Though coverage of Knotek and her crimes was not as sensational or well publicized as other similar cases, the details are equally horrific. Providing her three daughters, as well as other family members, a platform to share their memories and emotions sets If You Tell apart from traditional true-crime stories ... the aim is far from behavioral analysis, and readers are left to try to understand Shelly’s motivations as a child and especially as an adult when her abuse of others turned deadly ... Shelly named her three daughters Nikki, Sami and Tori. The real heart of the book is their resilience and strength throughout years of terrible abuse, including the suffering of Shelly’s other victims, which they witnessed and were often forced to be a part of ... The details of the abuse and crime are almost unbelievable. The power of sisterhood (not to mention the unconditional love of Lara toward the three sisters) on display here is amazing and inspiring. Olsen gives Nikki, Sami and Tori the space on the page to unpack, explain and wrestle with their feelings for their mother. It is fascinating to witness as a reader ... those looking for analysis of the criminal mind or legal procedural details won’t find them here. Still, If You Tell accomplishes what it sets out to do. The result is a compelling portrait of terror and a powerfully honest, yet still sensitive, look at survival.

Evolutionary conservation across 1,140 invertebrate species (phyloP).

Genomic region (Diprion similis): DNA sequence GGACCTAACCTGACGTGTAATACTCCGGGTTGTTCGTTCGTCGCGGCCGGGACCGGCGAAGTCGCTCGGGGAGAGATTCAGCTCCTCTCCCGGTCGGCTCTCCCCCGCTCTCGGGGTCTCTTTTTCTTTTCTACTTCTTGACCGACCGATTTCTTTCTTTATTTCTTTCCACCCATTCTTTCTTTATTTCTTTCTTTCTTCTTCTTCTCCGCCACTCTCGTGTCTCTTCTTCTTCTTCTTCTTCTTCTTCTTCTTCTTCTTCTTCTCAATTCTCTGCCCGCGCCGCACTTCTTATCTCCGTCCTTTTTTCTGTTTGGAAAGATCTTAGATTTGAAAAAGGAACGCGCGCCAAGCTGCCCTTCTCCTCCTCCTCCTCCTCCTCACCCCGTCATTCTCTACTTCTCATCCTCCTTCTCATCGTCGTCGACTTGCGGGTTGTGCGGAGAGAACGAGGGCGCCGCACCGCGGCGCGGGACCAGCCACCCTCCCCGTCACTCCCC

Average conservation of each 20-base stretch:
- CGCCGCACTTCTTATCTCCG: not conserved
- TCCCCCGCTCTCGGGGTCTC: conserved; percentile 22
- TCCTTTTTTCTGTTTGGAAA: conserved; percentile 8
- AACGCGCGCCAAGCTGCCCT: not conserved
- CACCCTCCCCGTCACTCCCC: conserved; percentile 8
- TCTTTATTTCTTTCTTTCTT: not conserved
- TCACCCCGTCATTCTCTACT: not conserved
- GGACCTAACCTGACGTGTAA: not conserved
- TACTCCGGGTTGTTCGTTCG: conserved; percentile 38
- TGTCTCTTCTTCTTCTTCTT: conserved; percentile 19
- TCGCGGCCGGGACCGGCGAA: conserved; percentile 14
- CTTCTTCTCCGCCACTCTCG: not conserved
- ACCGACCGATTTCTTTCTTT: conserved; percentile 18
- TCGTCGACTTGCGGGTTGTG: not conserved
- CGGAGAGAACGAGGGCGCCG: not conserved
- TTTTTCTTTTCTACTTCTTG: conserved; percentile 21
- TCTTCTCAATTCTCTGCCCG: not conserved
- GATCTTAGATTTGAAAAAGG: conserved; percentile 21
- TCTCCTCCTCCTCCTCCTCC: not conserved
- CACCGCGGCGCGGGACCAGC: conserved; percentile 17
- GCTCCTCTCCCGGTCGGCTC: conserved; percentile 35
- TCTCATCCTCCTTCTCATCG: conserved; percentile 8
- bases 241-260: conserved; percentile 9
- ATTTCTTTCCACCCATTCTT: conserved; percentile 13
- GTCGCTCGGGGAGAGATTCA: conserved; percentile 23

The details are appalling but it is even more outrageous that Shelly gets away with it for years mostly because her daughters are terrified of her even after moving away. Olsen presents the story chronologically and in a simple, straightforward style, which works well: it is chilling enough as is.
Not for the squeamish, the narrative chronicles how the girls endured beatings, bleach baths, and verbal abuse, at the same time shedding light on how and why Shelly’s family bowed to her tyranny for years ... This riveting account will leave readers questioning every odd relative they’ve known.